ORANGE COUNTY, Fla. – From the streets in Central Florida last summer to the House Floor in Tallahassee this spring, calls for police reform in Florida are leading to some change at the state level.
Right now, the bill known as the Law Enforcement and Corrections Officers Best Practices Act (HB 7051) is making its way through the state capitol. It’s a result of 18 police reform bills filed this legislative session, many compiled into a comprehensive package setting standards at police departments across the state of Florida.
“We took all those ideas and those sparked conversations that led to this bi-partisan product,” said Republican State Representative Cord Byrd.
Some key points in the bill include:
- Prohibiting an officer who has been fired or under investigation for use of force to get hired at another agency
- Requiring law enforcement agencies to collect data to track and report use of force incidents
- Limiting the use of “chokeholds”
- Prohibiting officers from arresting children under the age of 7
The bill including the section to not arrest or charge children under the age of 7 comes from a 2019 case out of Orlando after Kaia Rolle, at just 6-years-old, was arrested with zip ties by a school resource officer. It’s something Democratic State Senator Randolph Bracy has been fighting for, pushing for the “Kaia Rolle Act.”
When it comes to setting state standards on comes to the use of chokeholds by law enforcement, News 6 asked Byrd why the bill limits chokeholds and does not institute an all-out ban.
“In our conversations with law enforcement, we didn’t want to reach the unintended consequence where a law enforcement’s only option is to use deadly force using a firearm to subdue or restrain someone. So the bill limits it so the officer only uses it when safety or life is threatened,” Byrd said.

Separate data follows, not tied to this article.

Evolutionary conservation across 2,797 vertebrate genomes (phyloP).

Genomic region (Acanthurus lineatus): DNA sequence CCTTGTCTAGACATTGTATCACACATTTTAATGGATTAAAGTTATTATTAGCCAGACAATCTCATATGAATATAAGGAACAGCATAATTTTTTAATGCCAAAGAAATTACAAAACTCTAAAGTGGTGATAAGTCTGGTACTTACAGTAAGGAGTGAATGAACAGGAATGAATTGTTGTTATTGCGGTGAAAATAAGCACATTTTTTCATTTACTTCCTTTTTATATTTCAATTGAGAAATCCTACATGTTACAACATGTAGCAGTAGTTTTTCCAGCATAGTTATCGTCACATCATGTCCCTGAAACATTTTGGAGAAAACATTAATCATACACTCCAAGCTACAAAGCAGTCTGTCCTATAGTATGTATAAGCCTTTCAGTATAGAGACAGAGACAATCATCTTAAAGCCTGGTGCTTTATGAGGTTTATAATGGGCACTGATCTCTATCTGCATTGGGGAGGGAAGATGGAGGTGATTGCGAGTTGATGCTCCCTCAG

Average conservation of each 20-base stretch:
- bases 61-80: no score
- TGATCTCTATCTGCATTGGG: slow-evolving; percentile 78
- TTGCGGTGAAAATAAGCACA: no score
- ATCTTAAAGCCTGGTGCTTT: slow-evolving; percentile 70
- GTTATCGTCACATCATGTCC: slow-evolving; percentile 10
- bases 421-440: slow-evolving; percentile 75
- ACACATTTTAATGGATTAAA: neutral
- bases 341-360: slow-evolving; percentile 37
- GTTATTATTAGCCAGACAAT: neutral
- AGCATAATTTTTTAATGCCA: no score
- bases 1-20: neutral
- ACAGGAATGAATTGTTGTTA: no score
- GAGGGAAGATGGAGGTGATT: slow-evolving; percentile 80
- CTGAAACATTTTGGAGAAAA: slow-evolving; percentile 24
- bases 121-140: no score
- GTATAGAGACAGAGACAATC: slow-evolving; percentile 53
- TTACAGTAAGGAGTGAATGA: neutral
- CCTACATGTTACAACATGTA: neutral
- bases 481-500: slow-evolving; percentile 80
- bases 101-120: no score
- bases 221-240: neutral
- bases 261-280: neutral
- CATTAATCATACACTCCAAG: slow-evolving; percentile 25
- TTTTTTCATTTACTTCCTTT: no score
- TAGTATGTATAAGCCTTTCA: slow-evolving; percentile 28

The bill is being supported by the Florida Sheriff’s Association and backed by Orange County Sheriff John Mina.
“I think it’s a good start,” said Sheriff Mina. “There is probably things in our own policy here at the sheriff’s office that are more restrictive.”
At the Orange County Sheriff’s Office, Mina said policies are constantly changing.
“We just recently started our behavioral response unit, where now a deputy is paired with a health clinician because we know many of these cases nationally may go the wrong way because someone is in a mental crisis and not all the time law enforcement has tools to solve those issues.”
Mina said he’s also an even bigger supporter of body-worn cameras, believing that should have been included in the bill as well. He said now all of his deputies have new technology triggering their body camera the moment a deputy pulls a taser his body. Soon that will be the same for a deputy’s gun at the Orange County Sheriff’s Office.
“We are doing the same thing with our holsters, so they will be equipped soon so when we pull our firearm out, the body-worn camera is automatically activated,” Mina said. “The thing about law enforcement, just like any profession, is things change and you can’t be afraid of change. You have to be able to adapt based on the community needs and community wants.”
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